5 FAM 730


(CT:IM-256;   12-03-2018)
(Office of Origin:  IRM/BMP/GRP)


(CT:IM-256;   12-03-2018)

a. Network administrators must work closely with Information Systems Security Officers (ISSOs) to ensure the effective implementation of Department computer security policy.

b. Internet and intranet servers must be treated as sensitive and protected accordingly.  Department computer security policies apply to all Intranet servers.

c.  Access to a server, specific directories, and to specific Web pages that require limited access should be restricted based on User IDs and passwords.  Department computer security policies apply to Web servers.  Refer to 12 FAM 623.2.

d. System managers must keep anti-virus software updated, anti-virus definitions current, and implement any anti-virus plug-ins for the browser.  Anti-virus definitions are available on the intranet.

For offices unable to access the intranet, contact the IRM Systems Integrity Division, IRM/FO/ITI/SI.  Do not use the Internet to perform definition updates, except on standalone PCs.  All new files to be added to a server must be scanned by anti-virus software.  Department of State policies governing the use of unauthorized software must be rigorously enforced (see 5 FAM 849).  New software must be run in a test environment until it is deemed safe to install on a live system.

e. Department Web sites, whether managed by IRM, or managed internally within a bureau or office, must conform to Department computer security requirements outlined in 12 FAM 600 Information Security Technology.  ISSOs and Web site managers are responsible for implementing the Department’s security policy.

Bureaus that use customized Web-enabled applications, whether created internally or by a contractor, (e.g., Java applications and applets, CGI, Perl scripts) must work with the Monitoring and Incident Response Division (DS/CMO/MIR) to ensure that the applications are appropriately secure prior to implementation.

f.  Security audits must be carried out regularly, along with a risk assessment to identify and quantify all potential threats and exposures.  Internet security must be aggressive and proactive.  Robust security involves three types of measures:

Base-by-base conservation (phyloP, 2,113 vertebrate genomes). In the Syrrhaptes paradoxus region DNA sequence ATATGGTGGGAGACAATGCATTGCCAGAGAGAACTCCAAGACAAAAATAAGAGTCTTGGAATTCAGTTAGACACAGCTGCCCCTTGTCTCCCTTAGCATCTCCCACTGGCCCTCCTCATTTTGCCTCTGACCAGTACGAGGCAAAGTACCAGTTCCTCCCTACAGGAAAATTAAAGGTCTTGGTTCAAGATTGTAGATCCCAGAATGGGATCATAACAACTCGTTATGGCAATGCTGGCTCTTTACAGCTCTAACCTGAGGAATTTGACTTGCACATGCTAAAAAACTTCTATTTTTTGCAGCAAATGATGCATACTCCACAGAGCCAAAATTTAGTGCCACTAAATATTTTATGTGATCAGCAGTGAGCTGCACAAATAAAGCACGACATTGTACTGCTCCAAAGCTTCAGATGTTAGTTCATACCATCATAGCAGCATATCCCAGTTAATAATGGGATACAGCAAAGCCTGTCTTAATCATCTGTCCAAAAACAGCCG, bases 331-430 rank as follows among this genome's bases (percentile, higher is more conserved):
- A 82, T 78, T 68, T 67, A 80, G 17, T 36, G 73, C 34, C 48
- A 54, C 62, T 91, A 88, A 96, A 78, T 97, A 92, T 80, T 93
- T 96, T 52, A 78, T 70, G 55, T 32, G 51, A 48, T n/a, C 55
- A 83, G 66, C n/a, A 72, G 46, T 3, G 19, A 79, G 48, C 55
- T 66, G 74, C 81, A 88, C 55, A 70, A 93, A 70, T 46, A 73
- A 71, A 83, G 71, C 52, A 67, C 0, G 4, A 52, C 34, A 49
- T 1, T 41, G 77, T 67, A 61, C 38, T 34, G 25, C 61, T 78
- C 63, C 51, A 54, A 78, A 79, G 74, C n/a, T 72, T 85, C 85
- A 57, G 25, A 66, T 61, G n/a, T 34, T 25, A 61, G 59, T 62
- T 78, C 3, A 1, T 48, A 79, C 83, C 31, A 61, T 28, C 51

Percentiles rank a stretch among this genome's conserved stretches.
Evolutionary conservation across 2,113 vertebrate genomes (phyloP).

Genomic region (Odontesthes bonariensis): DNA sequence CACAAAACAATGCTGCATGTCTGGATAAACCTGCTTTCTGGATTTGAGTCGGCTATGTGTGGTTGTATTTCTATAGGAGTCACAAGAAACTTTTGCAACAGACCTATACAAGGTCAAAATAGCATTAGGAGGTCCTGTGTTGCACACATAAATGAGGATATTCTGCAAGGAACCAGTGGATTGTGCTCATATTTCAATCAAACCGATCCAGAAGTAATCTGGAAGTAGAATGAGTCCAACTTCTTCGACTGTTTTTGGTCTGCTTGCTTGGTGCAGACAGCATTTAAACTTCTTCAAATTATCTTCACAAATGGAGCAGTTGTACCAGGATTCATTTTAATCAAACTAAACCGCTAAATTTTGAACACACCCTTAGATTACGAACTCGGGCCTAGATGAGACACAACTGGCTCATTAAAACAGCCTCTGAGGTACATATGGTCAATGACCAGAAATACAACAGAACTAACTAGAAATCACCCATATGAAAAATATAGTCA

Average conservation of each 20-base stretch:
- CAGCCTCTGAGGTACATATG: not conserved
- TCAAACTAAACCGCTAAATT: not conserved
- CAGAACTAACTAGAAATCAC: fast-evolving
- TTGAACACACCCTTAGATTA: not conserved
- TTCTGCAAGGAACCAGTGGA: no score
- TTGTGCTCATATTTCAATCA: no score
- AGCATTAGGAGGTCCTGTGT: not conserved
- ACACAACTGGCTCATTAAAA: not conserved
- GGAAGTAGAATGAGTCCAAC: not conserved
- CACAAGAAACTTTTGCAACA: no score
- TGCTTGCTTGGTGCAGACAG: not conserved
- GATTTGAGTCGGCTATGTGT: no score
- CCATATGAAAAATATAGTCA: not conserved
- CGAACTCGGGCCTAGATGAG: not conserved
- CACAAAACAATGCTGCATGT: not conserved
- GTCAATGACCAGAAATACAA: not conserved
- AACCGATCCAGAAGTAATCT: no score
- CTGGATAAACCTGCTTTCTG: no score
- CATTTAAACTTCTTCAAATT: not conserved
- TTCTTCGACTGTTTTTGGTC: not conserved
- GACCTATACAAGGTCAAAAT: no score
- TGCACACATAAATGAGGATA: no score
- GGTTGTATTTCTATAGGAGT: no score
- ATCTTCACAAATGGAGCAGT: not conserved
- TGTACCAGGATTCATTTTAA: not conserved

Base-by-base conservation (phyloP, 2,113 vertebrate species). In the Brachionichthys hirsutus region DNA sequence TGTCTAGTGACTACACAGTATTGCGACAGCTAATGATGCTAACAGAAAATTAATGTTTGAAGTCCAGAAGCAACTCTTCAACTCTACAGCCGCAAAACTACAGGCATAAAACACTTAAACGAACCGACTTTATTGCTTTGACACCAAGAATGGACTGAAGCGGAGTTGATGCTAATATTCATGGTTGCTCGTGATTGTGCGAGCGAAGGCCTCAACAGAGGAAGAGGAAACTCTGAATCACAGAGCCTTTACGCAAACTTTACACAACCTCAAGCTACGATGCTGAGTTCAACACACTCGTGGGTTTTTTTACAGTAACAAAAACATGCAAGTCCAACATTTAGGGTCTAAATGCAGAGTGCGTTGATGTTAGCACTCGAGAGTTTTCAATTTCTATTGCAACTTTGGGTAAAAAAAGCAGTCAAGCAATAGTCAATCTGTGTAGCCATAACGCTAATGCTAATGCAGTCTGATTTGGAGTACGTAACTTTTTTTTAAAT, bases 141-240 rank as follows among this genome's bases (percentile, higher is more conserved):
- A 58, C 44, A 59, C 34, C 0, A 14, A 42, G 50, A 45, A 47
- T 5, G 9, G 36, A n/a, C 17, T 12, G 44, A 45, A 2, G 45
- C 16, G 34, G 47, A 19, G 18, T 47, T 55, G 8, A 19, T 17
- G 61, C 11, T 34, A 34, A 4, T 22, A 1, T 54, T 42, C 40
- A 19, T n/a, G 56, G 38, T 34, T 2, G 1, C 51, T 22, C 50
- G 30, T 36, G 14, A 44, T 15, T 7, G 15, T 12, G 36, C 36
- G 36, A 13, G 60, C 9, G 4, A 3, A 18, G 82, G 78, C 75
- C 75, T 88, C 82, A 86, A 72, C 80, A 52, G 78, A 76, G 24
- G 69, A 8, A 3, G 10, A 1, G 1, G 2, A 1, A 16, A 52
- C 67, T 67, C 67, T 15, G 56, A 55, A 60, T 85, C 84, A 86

(1)  Protective—physical access control and/or encryption;

(2)  Validation-oriented—active probing and compliance testing; and

(3)  Audit reviews and monitoring—audit trails, policy breach detection, and activity monitoring.

Contact the Monitoring and Incident Response Division (DS/CMO/MIR) for information relating to security audits.

g. The posting on any Internet Web site, or discussion in any chat room or any other public forum on the Internet, of classified or Sensitive But Unclassified (SBU) information is strictly prohibited.  (See 12 FAM 540 for an in-depth definition of SBU information.)

h. Classified foreign government information (FGI) that is subject to modified handling rules may be processed on the Department’s unclassified AIS and transmitted via the Internet if such transmission is explicitly authorized by the originating government or governing international agency, or by a relevant agreement, obligation, or handling policy.

i.  The items below are provided as minimum security guidelines for Web sites hosted by external commercial Internet service providers (ISP).  The Department recognizes that not all ISPs can meet these recommendations.  Posts should, however, work with the ISP to make the site as secure as possible.

(1)  The following are ISP responsibilities that will be established with the ISP by the local Web site manager.  They will be verified by the ISSO:

(a)  The hosting ISP has a security policy and provides a copy to the mission.  Have the ISSO examine it for reasonability, not necessarily adherence to 12 FAM requirements, but providing a reasonable degree of protection;

(b)  The hosting ISP has a firewall or other, comparable security configuration measures in place to protect against hacking.  The site manager should check with DS/CMO/MIR for acceptable alternatives to a firewall;

(c)  The hosting ISP has been security-certified by a professional organization;

(d)  The hosting ISP has a program in place for managing current software patches;

(e)  The hosting ISP has anti-virus software installed and virus signatures are updated routinely;

(f)   Where possible, Web pages should be hosted on a dedicated server not accessible to the ISP's other clients.  Set Web pages to read only, with provisions for authenticated, authorized U.S. Government personnel to have remote access, as needed, for a limited period of time during the day to maintain the site content; and

(g)  The hosting ISP should sign a written agreement with the senior official responsible for the site, typically the PAO, which outlines the Department's security expectations with respect to the integrity and availability of the Web pages hosted by the ISP.

(2)  Site managers are responsible to:

(a)  Establish 24-hour emergency procedures to contact the ISP, and vice-versa, in the event of an incident.  Ensure these procedures include a method for authenticating the caller, and that they are not dependent on services, e.g., e-mail that may have been compromised as part of the incident;

(b)  Domestically work with the ISP to ensure that non-resident aliens do not have direct or indirect operational access to Department Web pages;

(c)  Archive Web pages every time they are changed officially, and do not rely solely on the ISP;

(d)  Monitor Web pages daily for unauthorized changes;

(e)  Limit the use of JavaScript and similar scripting languages to avoid known vulnerabilities these tools present; and

(f)   Perform frequent, periodic overwrites of data, to ensure prompt restoration in the event of unauthorized changes.